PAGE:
When I was about first or second grade, I wiped out my bike and sort of “lost” several days. I only know what happened based on what my older brother told me at the time. I do remember “coming to”, so to speak, several days later and a big scab on my knee, that later became a scar. I was apparently conscious but just sort of lost a few days. Maybe something like this occurred with you and you just don’t remember it.

However it works out, good luck with getting yourself to a better place physically and mentally.

The neurological pathways that lead to your body generally cross the midline of the body. This happens at various places in the central nervous system (brain and spinal cord) depending what part of the body you’re talking about, whether it’s a motor or sensory pathway, etc. So you end up with the left side of the brain controlling the right side of the body and vice versa. I’d have to go back to my textbooks to go into real detail. Neuroanatomy is not my strongest subject. Your eyes are controlled by the cranial nerves which come directly off the brainstem and do not cross over. Which brings us to one other bit of confusion in the story. I can’t think of a way that a spinal cord injury could affect your eyes since the nerves that controll the eyes are above the level of the spinal cord. A brain injury, especially in the brainstem, could certainly produce the deficits you describe though.

Wow. Just goes to show that most medical professionals work on auto-pilot - give them a symptom and they’ll immediately focus on that, rather than checking to see what other symptoms are hanging about.

I had a slightly less traumatic experience with that sort of behaviour, when I caught a bad case of Hand-Foot-and-Mouth at age 27. The first doc said strep because I mentioned a bad sore throat, and the second doc decided it was just some bad canker sores and sent me home with a numbing mouthwash. Strangely enough, it was my mom (the pediatrician) who diagnosed it over the phone - the virus tends to hit children under the age of 10, so it probably never even occurred as a possible option to the docs since they usually treated adults.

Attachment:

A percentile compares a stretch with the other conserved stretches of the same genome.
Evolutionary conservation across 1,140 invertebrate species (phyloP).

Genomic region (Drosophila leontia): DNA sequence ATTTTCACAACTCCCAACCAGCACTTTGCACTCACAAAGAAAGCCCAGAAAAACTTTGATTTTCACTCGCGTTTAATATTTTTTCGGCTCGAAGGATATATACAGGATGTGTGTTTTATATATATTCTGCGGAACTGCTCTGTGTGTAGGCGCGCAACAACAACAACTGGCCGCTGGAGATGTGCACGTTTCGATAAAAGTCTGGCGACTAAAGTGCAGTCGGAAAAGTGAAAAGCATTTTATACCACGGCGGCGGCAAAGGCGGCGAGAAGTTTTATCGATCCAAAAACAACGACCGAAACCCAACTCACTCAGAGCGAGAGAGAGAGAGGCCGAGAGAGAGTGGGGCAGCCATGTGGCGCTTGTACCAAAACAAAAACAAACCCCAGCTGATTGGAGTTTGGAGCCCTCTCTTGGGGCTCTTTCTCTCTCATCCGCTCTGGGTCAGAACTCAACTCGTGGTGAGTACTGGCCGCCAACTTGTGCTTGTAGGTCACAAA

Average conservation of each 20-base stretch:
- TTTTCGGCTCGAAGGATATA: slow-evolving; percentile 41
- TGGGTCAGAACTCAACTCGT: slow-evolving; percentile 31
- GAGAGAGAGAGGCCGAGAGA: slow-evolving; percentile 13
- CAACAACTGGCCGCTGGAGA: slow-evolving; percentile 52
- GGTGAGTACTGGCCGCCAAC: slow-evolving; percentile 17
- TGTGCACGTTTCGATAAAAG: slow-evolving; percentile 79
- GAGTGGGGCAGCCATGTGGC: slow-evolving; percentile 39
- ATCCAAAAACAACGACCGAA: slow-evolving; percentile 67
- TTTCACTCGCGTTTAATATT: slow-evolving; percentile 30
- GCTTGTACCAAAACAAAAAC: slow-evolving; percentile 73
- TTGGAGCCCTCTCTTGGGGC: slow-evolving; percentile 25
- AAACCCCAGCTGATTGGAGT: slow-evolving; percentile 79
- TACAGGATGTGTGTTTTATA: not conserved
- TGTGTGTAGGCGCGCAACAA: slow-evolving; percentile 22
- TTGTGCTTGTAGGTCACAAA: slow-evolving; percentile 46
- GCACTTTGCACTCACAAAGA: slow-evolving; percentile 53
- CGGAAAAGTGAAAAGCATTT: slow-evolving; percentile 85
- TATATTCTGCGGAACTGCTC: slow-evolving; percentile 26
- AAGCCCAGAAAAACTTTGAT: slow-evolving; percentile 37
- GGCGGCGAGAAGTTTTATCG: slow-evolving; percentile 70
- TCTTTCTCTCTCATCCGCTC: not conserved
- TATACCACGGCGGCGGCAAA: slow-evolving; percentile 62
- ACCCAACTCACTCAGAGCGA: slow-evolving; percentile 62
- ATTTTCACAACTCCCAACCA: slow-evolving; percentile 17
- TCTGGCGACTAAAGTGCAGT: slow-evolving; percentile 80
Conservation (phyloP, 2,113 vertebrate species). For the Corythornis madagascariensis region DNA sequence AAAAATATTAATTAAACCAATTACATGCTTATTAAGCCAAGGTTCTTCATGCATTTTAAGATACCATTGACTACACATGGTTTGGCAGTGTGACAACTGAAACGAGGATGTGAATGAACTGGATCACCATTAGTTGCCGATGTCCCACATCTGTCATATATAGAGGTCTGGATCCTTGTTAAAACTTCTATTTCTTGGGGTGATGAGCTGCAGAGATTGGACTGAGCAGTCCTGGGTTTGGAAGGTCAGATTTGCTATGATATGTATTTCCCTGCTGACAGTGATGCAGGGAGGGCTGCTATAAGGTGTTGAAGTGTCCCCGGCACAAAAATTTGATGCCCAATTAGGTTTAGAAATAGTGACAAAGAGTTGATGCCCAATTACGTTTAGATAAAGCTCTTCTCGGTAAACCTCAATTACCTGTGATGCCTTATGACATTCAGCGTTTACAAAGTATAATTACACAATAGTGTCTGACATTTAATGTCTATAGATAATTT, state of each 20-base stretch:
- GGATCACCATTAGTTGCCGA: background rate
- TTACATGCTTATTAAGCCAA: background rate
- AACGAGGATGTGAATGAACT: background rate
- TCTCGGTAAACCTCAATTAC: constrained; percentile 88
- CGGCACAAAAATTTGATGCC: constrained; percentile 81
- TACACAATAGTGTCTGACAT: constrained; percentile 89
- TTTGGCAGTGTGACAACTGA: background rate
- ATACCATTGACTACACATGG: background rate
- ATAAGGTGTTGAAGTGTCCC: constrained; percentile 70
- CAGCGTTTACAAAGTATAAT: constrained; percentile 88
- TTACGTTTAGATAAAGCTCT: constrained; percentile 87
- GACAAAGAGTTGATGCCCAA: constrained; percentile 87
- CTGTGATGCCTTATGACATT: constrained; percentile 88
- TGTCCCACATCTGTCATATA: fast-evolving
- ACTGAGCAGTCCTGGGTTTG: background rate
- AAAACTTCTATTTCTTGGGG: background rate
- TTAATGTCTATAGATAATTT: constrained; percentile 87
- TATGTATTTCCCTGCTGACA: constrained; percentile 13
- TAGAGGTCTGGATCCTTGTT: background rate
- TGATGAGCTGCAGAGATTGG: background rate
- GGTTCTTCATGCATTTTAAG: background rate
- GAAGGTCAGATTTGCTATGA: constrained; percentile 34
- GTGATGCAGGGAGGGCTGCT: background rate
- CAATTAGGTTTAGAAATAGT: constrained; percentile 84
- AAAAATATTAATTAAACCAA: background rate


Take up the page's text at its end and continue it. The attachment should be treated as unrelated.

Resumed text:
Anyway, hope that now that you’ve got a possible explanation for your headaches, you’ll be able to find the right treatment… I get the occasional migraine, and I can’t possibly imagine dealing with them on a weekly basis.

If his theories are right, that’s a good diagnostician you’ve got there.

His name’s not House, is it?

Nah, he sounded too nice.

I think the MD you have here is a keeper.

I think you may have found a great doctor- don’t let him get away. By all means, check his dx with another doc if you have one you trust, but at this point it doesn’t sound like you’ve had much success with your previous docs.

I love a doctor who actually takes a history. That’s how I found out my dizzy spells were migraines. I listened to the doctor ask my daughter questions about the headache that had put her in the emergency room the night before.

It’s probably not appropriate to say I love this story, but it’s one of those interesting things you don’t always hear about. It would be really cool if this diagnosis leads to being able to do something about it.

I’m envious. I’ve had headaches my entire life. I’d say on average, I wake up 2-3 times a week with a splitting headache that sometimes will go away with Excedrin and sometimes won’t. There are certain triggers that have been more or less important over the years - heat, certain foods like highly processed meats, not enough sleep, too much sleep, etc - but I’ve just learned to live with it. When I was in the third grade, my mom spent months trying to get me diagnosed and treated. I remember taking every pill under the sun, having a spinal tap, and having my sinuses surgically enlarged, but nothing had the slightest effect. They’re not migranes, by the way. My dad used to get migranes periodically, and (a) they were nothing like my headaches and (b) his migrane medication did nothing for me.

Anyway, I haven’t thought about seeking treatment for them for decades. Maybe someday I’ll have decent insurance and spare money again and I can give it another whirl. The problem is that “headache” is such an incredibly vague symptom that can point to about a zillion different problems.

I just want to add that I’m appalled that you’ve been having headaches your entire life and apparently no one had bothered to do a full neuro exam on you. The droopy eyelid can have various causes and some people have pupils that are natually a bit mismatched but the Babinski on one side is a solid clue there’s something odd going on neurologically.

Like the classic “Mom/Dad dropped you on your head as a baby”?! :eek:

So many docs don’t bother with an exam (it’s rare when my doc even does the reflexes on me). Good on him and congrats–you’re not crazy!

My wife DID drop my son on his head when he was two months old. No noticeable effects to date, although his memory is selective both incredible and awful about different things. It wasn’t a hard drop, per se, and although he still has a scar buried under his hair, he didn’t get knocked out or anything at the time.